Netflixable? Vanessa vamps it up in “The Princess Switch 3: Romancing the Star”

Well, if nothing else, Vanessa Hudgens seems to be having a blast with these “Princess Switch” holiday movies for Netflix.

As the original and sequels have rolled out, she’s been called on to not just play a Chicago baker who switches places with lesser European royalty, a princess who looks just like her. She’s playing that royal’s “evil cousin,” the clothes horse Cruella knock-off, Fiona.

“Princess Switch 2” introduced Fiona as she attempted a coup. As she wasn’t punished for that — nobody is, really — she’s back for “3” where she takes over a “Romancing the Stone” tale where a piece of bejeweled Vatican decor, “The Star of Peace,” has been stolen by tycoon who adores such baubles.

“Princess Switch 3: Romancing the Star” is a lame heist picture that traffics in the cliches of the genre, dumbed-down for a kiddie audience, and mainly a vehicle for America’s favorite “High School Musical” alumna to don designer wear, practice her catwalk and curl her lips around the plummy locations of a spoiled villainess.

You can hear a hint of Cruella, a dash of Mae West and a soupcon of Tim Curry’s Dr. Frank-N-Furter from “Rocky Horror” in the gulped, sneering insouciance she brings to every over-the-top line.

“I need to borrow a car, preferably a ‘rari that matches my Manolos!” “Let’s make some merry, shall we?”

Princess now Queen Margaret and look-alike pal Stacy, married and hanging with their hubbies (Nick Sagar and Sam Palladio) in scenic, fake-snowy Belgravia, need to take Fiona out of the convent where she’s been sentenced to “community service” because that Papal “Peace” star, meant to top their Christmas tree this year, has been swiped.

Nobody but dastardly Fiona and her minions (Florence Hall, Ricky Norwood) could possibly have the connections to know who took it, and how to get it back.

“No worries, Royal Sixpack. Good news has arrived!”

Fiona’s old Interpol lover (Remy Hii) will help out. That wealthy hotelier Hunter Cunard (Will Kemp) won’t know what hit him, a stolen star stolen back right in of the middle of the posh costume party he throws at his super-secure Belgravian mansion every Christmas season.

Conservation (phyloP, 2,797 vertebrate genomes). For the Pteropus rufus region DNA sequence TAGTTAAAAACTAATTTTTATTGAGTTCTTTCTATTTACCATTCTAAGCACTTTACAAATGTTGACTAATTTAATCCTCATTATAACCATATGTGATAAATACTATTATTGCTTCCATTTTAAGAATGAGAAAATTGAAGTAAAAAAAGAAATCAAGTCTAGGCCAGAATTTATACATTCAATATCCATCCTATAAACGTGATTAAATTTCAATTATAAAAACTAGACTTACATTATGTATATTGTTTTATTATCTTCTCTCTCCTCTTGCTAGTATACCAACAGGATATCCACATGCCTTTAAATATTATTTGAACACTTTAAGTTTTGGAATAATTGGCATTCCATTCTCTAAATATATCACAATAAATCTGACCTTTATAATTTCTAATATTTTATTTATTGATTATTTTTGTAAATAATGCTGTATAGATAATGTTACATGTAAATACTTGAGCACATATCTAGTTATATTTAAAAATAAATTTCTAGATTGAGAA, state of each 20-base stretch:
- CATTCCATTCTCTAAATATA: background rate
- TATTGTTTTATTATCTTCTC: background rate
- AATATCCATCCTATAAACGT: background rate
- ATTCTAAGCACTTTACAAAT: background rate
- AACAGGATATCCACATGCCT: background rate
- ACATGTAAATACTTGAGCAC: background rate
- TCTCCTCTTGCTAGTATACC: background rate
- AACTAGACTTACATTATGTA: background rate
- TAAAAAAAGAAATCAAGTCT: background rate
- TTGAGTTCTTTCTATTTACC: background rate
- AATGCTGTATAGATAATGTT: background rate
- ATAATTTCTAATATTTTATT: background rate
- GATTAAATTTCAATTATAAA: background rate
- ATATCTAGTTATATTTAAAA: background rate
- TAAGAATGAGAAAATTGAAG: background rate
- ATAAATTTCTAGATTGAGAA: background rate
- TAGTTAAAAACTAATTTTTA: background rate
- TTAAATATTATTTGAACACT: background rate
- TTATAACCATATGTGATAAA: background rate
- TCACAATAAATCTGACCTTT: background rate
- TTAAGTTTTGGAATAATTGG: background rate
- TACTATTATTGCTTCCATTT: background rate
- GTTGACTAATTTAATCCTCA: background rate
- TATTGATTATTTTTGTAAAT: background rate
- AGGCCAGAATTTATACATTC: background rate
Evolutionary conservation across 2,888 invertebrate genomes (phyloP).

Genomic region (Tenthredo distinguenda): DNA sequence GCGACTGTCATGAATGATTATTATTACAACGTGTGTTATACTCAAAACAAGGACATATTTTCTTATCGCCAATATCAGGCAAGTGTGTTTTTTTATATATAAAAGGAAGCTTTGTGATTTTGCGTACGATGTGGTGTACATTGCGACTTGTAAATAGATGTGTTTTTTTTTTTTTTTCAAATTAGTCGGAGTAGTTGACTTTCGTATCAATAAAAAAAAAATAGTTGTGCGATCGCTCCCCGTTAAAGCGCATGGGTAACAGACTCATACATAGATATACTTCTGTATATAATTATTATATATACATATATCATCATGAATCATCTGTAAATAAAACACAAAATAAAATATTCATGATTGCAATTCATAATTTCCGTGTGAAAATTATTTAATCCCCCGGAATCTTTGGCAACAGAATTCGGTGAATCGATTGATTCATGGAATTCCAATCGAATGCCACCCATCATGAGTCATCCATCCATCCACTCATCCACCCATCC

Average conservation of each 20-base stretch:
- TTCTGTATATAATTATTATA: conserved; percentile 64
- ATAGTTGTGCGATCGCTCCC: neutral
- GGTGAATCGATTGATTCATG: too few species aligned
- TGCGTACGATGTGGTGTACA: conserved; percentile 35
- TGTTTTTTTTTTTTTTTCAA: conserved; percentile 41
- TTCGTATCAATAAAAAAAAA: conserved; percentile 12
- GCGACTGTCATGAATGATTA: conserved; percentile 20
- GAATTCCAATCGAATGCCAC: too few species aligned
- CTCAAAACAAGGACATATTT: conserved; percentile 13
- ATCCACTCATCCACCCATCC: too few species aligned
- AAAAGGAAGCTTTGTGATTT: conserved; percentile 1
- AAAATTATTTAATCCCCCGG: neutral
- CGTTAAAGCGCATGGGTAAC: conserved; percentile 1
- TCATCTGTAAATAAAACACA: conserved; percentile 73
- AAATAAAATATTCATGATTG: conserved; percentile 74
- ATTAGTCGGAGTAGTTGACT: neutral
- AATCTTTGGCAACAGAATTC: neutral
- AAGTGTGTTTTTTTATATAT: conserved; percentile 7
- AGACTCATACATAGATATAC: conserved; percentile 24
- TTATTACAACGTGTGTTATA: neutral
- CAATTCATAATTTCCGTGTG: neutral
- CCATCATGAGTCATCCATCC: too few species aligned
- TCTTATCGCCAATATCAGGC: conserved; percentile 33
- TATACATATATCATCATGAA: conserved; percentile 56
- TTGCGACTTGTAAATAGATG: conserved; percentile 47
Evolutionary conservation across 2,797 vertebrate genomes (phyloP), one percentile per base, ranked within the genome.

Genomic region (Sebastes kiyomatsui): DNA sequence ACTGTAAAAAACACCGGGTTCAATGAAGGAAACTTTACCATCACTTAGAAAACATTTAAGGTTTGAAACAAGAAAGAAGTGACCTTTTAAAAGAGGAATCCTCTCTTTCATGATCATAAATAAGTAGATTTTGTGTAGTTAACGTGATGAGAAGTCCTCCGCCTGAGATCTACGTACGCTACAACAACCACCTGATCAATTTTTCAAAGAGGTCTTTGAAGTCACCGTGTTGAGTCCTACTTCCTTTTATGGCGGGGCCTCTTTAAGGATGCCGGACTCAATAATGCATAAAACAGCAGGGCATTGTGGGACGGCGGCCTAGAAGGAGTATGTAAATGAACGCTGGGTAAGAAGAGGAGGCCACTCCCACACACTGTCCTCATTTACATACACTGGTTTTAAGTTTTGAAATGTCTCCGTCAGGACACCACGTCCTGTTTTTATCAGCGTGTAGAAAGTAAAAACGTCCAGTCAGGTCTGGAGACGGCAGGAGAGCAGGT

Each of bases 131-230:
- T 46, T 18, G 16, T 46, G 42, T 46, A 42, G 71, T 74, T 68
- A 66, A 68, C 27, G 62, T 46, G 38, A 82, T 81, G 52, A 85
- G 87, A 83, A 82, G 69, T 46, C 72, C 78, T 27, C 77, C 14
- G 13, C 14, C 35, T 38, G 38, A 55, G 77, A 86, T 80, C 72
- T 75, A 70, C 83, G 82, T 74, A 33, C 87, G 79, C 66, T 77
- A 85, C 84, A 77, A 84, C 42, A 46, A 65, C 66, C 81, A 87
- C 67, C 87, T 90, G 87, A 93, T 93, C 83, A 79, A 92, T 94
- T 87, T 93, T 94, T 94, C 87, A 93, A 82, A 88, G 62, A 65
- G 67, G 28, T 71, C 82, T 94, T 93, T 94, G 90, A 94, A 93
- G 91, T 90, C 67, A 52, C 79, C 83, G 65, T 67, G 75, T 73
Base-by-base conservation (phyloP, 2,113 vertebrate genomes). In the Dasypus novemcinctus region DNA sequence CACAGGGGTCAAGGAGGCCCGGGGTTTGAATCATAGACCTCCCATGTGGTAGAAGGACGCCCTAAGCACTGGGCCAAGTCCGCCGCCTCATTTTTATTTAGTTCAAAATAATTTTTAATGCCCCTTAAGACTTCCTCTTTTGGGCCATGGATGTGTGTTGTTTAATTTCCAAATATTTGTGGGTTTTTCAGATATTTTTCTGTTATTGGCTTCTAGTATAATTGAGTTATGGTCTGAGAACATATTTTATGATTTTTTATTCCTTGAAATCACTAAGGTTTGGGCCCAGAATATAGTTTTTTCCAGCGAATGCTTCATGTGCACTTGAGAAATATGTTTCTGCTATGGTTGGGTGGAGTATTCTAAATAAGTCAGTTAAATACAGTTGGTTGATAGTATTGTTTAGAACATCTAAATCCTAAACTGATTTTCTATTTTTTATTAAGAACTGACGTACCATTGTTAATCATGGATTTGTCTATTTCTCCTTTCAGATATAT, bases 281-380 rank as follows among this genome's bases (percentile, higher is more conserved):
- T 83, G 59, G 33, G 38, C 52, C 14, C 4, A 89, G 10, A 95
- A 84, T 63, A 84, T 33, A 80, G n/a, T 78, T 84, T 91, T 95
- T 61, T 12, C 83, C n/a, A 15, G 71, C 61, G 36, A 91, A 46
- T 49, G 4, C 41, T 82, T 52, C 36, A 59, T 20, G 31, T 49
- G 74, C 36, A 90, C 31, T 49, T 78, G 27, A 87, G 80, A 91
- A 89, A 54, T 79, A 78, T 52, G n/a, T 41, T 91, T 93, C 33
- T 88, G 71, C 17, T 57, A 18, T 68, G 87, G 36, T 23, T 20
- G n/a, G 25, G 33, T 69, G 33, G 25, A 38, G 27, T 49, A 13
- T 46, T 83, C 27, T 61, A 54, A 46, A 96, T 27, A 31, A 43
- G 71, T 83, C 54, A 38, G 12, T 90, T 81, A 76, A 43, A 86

That’ll also give Peter the chance to hit on Fiona one last time, and maybe convince Fiona to re-connect with her absentee mother (Amanda Donahoe), the one who made her the greedy mean girl she is today.

Or course events conspire to require Fiona’s two less-larcenous look-alikes to impersonate her on the night of the party. So “The Princess Switch 3: Romancing the Star,” is really about Vanessa Hudgens playing Fiona, and playing Stacy and Margaret playing AT playing Fiona.

The script’s a poor facsimile of the movies it’s stealing from, and that includes the tepid, tinsel-covered treacle that was the original “Princess Switch” and its first sequel.

The money here went to the over-decorated sets, the costumes and Hudgens, who is used to much better effect in a smaller role in “Tick, Tick…Boom!” The “Princess” supporting players are relative unknowns in all of these movies — an economy measure that gives competent actors work, but robs the movie of star sparkle and the sense that anybody of “name” other than Hudgens would want to appear in them.

She may have a good time and suck up all the attention, costumes and plot threads. The little-knowns-to-utterly-unknowns around her? They’re just set dressing.

It’s nothing you blame Hudgens for, unless you figure she should tell her agent that she won’t sign for another sequel unless they spend cash on a co-star of at least some stature.

Donahoe’s the only other recognizable name actor here, and “L.A. Law” was a whole millennium ago.

Hudgens’ times-three star turn — underwritten as every character is — would be more fun if she was surrounded by a supporting cast that could bring laughs, pathos and a little more charisma to the party.

Rating: TV-PG

Cast: Vanessa Hudgens, Remy Hii, Sam Palladio, Nick Sagar, Will Kemp, Ricky Norwood, Florence Hall and Amanda Donahoe

Credits: Mike Rohl, scripted by Robin Bernheim Burger, based on characters created by Burger and Megan Metzger. A Netflix release.

Running time: 1:46

About Roger Moore

Movie Critic, formerly with McClatchy-Tribune News Service, Orlando Sentinel, published in Spin Magazine, The World and now published here, Orlando Magazine, Autoweek Magazine
This entry was posted in Reviews, previews, profiles and movie news. Bookmark the permalink.